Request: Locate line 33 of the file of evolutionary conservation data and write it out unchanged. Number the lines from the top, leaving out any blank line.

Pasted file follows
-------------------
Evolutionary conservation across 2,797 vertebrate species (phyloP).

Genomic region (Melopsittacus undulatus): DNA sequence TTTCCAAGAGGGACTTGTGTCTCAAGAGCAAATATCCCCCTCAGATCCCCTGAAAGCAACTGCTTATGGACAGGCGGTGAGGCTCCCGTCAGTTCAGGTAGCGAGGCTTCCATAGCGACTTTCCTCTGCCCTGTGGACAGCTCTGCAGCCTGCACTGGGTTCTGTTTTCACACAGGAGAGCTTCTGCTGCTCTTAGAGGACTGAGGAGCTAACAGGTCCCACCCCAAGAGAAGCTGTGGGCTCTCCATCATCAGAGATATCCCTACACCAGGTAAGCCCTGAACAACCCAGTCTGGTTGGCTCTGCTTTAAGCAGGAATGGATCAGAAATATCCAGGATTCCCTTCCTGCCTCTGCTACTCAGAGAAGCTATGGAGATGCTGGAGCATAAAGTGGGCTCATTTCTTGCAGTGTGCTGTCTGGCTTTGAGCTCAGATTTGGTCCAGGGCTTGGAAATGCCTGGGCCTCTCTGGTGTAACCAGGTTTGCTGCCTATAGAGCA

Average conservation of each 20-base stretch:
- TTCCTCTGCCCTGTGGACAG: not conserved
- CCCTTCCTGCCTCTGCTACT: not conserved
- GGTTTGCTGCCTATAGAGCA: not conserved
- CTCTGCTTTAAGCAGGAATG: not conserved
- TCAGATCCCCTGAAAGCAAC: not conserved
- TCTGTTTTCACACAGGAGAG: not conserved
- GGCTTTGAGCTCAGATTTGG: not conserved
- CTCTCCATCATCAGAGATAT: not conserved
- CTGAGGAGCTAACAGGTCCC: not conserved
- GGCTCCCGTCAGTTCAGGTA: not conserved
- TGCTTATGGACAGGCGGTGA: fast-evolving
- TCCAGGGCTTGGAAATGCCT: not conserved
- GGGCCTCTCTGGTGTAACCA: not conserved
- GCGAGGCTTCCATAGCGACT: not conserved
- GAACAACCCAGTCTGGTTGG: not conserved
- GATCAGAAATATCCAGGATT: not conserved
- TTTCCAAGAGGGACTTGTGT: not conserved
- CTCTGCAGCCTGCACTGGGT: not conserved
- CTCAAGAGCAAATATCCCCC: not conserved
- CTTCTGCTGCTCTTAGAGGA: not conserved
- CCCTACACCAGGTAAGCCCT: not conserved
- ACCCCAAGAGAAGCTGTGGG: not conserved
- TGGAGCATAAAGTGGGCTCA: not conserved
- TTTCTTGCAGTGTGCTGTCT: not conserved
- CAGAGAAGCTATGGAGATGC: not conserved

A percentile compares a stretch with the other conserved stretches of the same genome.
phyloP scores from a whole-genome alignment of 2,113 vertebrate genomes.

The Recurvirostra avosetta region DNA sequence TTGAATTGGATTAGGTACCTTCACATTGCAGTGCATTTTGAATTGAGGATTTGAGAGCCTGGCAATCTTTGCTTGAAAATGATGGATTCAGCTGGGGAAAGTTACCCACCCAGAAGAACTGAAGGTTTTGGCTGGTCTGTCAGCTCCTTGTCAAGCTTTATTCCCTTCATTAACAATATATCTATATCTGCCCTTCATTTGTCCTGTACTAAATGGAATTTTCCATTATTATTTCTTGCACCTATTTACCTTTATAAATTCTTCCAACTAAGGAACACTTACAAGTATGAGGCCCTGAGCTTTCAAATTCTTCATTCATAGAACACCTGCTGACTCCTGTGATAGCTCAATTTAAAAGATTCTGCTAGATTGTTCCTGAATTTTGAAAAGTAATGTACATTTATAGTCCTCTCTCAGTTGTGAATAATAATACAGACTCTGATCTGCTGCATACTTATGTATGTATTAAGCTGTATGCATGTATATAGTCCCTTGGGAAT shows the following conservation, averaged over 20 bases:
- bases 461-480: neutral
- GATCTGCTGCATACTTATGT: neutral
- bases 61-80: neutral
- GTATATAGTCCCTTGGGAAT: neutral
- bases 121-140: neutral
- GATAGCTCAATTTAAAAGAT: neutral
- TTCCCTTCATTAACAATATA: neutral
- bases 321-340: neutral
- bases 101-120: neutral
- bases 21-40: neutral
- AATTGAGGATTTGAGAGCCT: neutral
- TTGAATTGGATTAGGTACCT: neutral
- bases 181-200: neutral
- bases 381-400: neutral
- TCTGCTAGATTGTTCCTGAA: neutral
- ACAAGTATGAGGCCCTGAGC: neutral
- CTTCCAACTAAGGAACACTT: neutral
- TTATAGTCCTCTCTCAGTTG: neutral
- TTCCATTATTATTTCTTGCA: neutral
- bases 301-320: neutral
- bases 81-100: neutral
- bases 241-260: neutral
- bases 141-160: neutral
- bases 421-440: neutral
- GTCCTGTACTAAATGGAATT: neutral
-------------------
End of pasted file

- GATCTGCTGCATACTTATGT: neutral